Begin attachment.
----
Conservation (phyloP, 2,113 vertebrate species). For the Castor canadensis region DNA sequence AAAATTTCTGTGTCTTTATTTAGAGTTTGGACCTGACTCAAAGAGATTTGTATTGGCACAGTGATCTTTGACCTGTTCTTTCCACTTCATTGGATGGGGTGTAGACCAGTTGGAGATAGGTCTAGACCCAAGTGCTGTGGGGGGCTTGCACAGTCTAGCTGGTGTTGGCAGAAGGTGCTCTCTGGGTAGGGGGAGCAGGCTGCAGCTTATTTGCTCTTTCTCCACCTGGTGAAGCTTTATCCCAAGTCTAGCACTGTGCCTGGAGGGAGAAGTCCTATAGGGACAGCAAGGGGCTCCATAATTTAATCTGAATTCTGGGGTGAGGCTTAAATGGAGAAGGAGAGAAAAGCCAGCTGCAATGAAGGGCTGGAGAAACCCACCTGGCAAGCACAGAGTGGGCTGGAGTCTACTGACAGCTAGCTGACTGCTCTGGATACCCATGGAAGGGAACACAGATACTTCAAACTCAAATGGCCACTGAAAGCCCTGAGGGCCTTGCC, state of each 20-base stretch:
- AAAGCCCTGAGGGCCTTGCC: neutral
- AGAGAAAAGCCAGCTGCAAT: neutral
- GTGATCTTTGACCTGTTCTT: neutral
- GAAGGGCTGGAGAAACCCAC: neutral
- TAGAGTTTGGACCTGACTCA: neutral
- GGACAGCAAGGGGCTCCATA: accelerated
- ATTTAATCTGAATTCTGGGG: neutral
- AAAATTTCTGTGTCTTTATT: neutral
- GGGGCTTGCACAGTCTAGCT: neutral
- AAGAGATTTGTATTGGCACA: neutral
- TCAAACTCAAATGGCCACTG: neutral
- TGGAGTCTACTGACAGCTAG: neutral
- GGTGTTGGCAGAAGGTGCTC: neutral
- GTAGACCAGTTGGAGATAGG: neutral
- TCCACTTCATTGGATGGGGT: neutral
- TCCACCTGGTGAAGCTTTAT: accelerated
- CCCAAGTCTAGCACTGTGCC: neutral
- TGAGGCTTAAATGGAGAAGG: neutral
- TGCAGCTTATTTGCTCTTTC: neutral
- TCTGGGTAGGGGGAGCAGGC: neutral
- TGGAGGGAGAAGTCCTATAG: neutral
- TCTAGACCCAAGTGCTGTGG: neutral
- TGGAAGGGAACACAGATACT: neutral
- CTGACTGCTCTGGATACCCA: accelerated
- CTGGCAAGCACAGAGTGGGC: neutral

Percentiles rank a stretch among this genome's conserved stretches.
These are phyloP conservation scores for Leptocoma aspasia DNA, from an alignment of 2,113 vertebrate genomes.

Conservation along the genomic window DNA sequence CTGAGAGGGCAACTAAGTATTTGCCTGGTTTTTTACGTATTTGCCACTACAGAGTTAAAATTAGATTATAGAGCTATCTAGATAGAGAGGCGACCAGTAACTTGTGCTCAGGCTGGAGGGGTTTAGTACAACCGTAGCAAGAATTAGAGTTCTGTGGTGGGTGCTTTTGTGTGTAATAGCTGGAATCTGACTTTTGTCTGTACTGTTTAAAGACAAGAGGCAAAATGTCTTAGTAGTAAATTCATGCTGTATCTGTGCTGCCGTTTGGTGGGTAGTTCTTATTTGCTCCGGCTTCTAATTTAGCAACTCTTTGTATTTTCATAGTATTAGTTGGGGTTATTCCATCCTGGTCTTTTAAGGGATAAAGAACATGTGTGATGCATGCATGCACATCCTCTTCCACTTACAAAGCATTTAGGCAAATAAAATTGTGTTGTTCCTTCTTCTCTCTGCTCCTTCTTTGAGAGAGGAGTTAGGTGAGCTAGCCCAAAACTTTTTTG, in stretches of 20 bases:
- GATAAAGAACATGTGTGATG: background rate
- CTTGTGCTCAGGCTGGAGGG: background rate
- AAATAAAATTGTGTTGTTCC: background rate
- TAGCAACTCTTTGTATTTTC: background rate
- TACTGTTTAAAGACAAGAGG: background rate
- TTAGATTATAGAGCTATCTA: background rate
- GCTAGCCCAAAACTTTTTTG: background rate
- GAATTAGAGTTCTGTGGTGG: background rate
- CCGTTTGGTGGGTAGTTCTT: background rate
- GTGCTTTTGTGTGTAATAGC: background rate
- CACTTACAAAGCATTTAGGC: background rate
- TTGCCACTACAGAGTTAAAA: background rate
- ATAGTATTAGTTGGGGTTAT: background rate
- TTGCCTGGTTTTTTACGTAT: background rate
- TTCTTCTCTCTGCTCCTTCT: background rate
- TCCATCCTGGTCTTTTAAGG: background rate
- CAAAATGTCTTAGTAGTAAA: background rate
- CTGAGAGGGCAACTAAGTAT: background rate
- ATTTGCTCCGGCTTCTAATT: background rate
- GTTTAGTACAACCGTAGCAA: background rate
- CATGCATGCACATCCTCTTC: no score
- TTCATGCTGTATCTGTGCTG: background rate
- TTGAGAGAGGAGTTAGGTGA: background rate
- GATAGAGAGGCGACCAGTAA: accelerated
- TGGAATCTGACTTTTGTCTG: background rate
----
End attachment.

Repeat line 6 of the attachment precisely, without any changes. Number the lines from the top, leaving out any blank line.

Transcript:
- TAGAGTTTGGACCTGACTCA: neutral